Driver cabin structure

Ongoing crash investigation indicates that the stiffness of the driver cabin, especially for truck/truck collisions or single-truck collisions is not sufficient. Currently in Europe two (optional) regulations exist relating to the stiffness of driver cabins (ECE-Regulation 29, VVFS or “Sweden-Test”). Enhanced cabin structure together with restraint use would improve the survivability for HGV occupants in severe HGV crashes [105].


Front underrun protection

Due to the size and mass of heavy vehicles, the problem of compatibility with other road users is a serious issue. Trucks are stiff, heavy and high and pose a serious threat to occupants of other vehicles in the event of an impact. Frontal car-to-truck collisions are the most common impact type in crashes where trucks are involved.


It has been estimated that energy-absorbing front, rear and side under-run protection could reduce deaths in car to lorry impacts by about 12% [100]. An EU requirement was introduced in 2000 based on ECE Regulation 93 requiring mandatory rigid front underrun protection defining a rigid front underrun protection system for trucks with a gross weight over 3.5 tonnes Directive 2000/40/EEC. Studies performed by EEVC WG 14 have shown that passenger cars can ‘survive’ a frontal truck collision with a relative speed of 75 km/h if the truck is equipped with an energy absorbing underrun protection system. Furthermore, these systems could reduce about 1,176 deaths and 23,660 seriously injured car occupants in Europe per year. Research shows that the benefits of a mandatory specification for energy absorbing front underrun protection would exceed the costs, even if the safety effect of these measures was as low as 5% [37]. Energy absorbing systems are available from all truck manufacturers as an optional device but almost none are sold. A test procedure for legislative action is under development VC Compat.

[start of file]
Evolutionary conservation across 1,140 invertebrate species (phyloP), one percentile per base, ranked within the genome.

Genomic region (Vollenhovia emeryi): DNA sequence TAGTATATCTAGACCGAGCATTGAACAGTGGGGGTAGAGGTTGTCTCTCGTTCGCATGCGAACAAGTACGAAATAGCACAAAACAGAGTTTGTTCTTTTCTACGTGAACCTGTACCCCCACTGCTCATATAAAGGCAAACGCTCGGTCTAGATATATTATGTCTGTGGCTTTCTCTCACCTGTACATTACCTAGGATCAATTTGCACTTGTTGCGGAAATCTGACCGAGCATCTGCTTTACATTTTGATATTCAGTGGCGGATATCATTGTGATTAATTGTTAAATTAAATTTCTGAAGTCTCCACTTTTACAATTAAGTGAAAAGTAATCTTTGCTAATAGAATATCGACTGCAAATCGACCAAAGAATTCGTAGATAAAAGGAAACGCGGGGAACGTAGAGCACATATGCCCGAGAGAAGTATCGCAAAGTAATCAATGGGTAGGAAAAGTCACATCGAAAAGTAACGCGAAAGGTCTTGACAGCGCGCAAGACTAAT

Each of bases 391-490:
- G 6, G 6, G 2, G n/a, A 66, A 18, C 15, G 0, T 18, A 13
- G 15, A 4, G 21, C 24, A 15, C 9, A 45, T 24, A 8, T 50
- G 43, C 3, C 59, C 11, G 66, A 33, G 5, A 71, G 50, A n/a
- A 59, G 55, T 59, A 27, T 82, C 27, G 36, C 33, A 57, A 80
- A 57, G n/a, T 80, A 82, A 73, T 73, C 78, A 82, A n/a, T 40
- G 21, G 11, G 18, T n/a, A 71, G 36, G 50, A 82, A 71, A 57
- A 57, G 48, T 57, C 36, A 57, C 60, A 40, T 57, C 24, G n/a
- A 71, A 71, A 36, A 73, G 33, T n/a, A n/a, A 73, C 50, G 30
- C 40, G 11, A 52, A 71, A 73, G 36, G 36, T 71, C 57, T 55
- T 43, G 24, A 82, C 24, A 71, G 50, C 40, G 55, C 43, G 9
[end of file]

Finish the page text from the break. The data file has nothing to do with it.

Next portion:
Rear underrun protection

Council Directive 70/221/EEC mandates a rear underrun protection system for trucks and trailers with a gross weight of more than 3.5 tonnes. The regulation describes for example a ground clearance of 550 mm and test forces of maximum 25 kph, respectively 100 kN, depending on the test point.


Research, however, indicates that the ground clearance of rear underrun protection systems is in sufficient and that the systems are insufficiently strong. Research indicates that the ground clearance needs to be reduced to 400mm and the test forces need to be increased. The first conservative estimates of EEVC WG14 on underrun protection devices have indicated that improved rear underrun protection systems with a lower ground clearance as well as higher test forces would reduce fatally and severely injured car occupants by a third in rear underrun impacts in Europe. In addition, Working Group 14 has found that the costs for fatalities and severe injuries could be reduced by 69 -78 Million Euro.


Side underrun protection

Council Directive 89/297/EEC mandates side underrun protection on heavy goods vehicles to prevent pedestrians, bicycle riders and motorcyclists from falling under the wheels of the heavy good vehicle when it turns.


In the Netherlands research indicates that the existing legislative requirement is limited and that an improved side underrun protection system could reduce pedestrian and cyclist deaths in such situations by about 10% [97] [104]. In addition, protection needs to be provided in side collisions with cars and motorcycles.